Foreword by Richard C. Schwartz, PhD

LAFMF_front_cover_single-194x300_white_edgeHumans are unique among animals in the length of our dependence on our parents. As attachment theorists have demonstrated, this lengthy vulnerability gives one or both parents the ability to powerfully shape our internal world for our lifetime. A violently abusive parent will create inner polarizations between aspects of us that were terrified and enraged, versus aspects that desperately longed for the parent’s love, clung to the tender moments, excused or minimized the abuse, or blamed ourselves.

If they don’t work to heal, most survivors of such abuse become dominated by one or the other set of extreme emotions and live accordingly. That is, they either become loners, swearing never again to be so vulnerable, or they plunge into a series of abusive relationships that resemble the one with the abusive parent as they search for a parent surrogate who will love them the way the parent didn’t.

The death of an abusive parent will expose these conflicts in a hurricane of confusing emotions. Because the parent is no longer a threat, the loner’s terror may suddenly abate, the rage may relax, and the needy emotions that had been exiled rush forward. With that shift comes intense grief and hopelessness — while the parent was living, there was always the chance to get from him or her what was needed. Now that can never happen.

Most people are not this clear about what they are experiencing. All they know is that suddenly they are in intense pain. Most run from this turmoil, finding ways to numb or distract themselves until the storm blows over.

Those people are missing a huge opportunity for healing. Their inner fortress has cracked open, and they have a chance to become acquainted with and unburden the highly vulnerable emotions that were contained within it. They can also listen to the fear and anger without being triggered by the parent’s existence and can help those extreme emotions relax for good.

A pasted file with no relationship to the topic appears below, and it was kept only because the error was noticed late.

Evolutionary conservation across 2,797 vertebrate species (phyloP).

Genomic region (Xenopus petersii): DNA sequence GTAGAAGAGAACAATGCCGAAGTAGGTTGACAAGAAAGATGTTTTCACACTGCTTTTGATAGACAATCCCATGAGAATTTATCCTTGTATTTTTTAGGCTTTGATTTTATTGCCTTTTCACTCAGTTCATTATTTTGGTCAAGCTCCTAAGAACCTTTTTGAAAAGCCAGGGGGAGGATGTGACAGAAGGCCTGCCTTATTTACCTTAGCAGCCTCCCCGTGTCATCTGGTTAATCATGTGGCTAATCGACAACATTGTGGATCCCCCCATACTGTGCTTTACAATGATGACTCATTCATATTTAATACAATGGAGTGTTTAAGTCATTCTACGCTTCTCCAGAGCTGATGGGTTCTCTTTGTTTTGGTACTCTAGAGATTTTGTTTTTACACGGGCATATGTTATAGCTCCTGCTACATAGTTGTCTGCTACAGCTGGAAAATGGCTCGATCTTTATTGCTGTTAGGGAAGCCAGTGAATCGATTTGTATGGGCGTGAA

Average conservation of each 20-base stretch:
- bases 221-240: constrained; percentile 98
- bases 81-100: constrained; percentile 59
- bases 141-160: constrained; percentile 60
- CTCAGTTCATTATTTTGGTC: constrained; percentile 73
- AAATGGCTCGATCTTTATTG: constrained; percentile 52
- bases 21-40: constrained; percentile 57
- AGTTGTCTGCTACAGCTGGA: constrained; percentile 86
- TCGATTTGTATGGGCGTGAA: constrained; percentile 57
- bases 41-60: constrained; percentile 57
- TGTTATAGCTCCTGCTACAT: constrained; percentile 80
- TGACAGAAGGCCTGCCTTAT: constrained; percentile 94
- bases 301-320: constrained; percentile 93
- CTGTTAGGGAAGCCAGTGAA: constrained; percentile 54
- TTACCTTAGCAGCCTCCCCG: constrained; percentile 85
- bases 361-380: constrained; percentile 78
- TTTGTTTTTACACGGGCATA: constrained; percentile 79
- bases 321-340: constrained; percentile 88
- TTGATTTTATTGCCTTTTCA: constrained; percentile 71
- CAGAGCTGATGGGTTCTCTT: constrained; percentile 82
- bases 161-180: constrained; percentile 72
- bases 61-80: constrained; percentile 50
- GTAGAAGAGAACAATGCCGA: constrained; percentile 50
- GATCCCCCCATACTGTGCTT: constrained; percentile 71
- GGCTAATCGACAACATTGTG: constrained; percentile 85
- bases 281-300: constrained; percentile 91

When her father was dying, Kira Freed had the courage to take the healing path. Her carefully and beautifully documented journey provides a model for anyone who might consider this difficult route. She embraces the emotions that we all want to escape and, in doing so, releases the extreme beliefs that had constrained her life for so long. By immersing ourselves in her experience, we see that such healing is possible and are inspired to relate in a similar way to aspects of ourselves that we fear. As we develop a new relationship with those aspects, we come to a sense of peace beyond what we ever suspected was possible.

Richard C. Schwartz, PhD, is the developer of the Internal Family Systems Model and author or coauthor of seven books, including the most widely read family therapy text, and over sixty professional articles.

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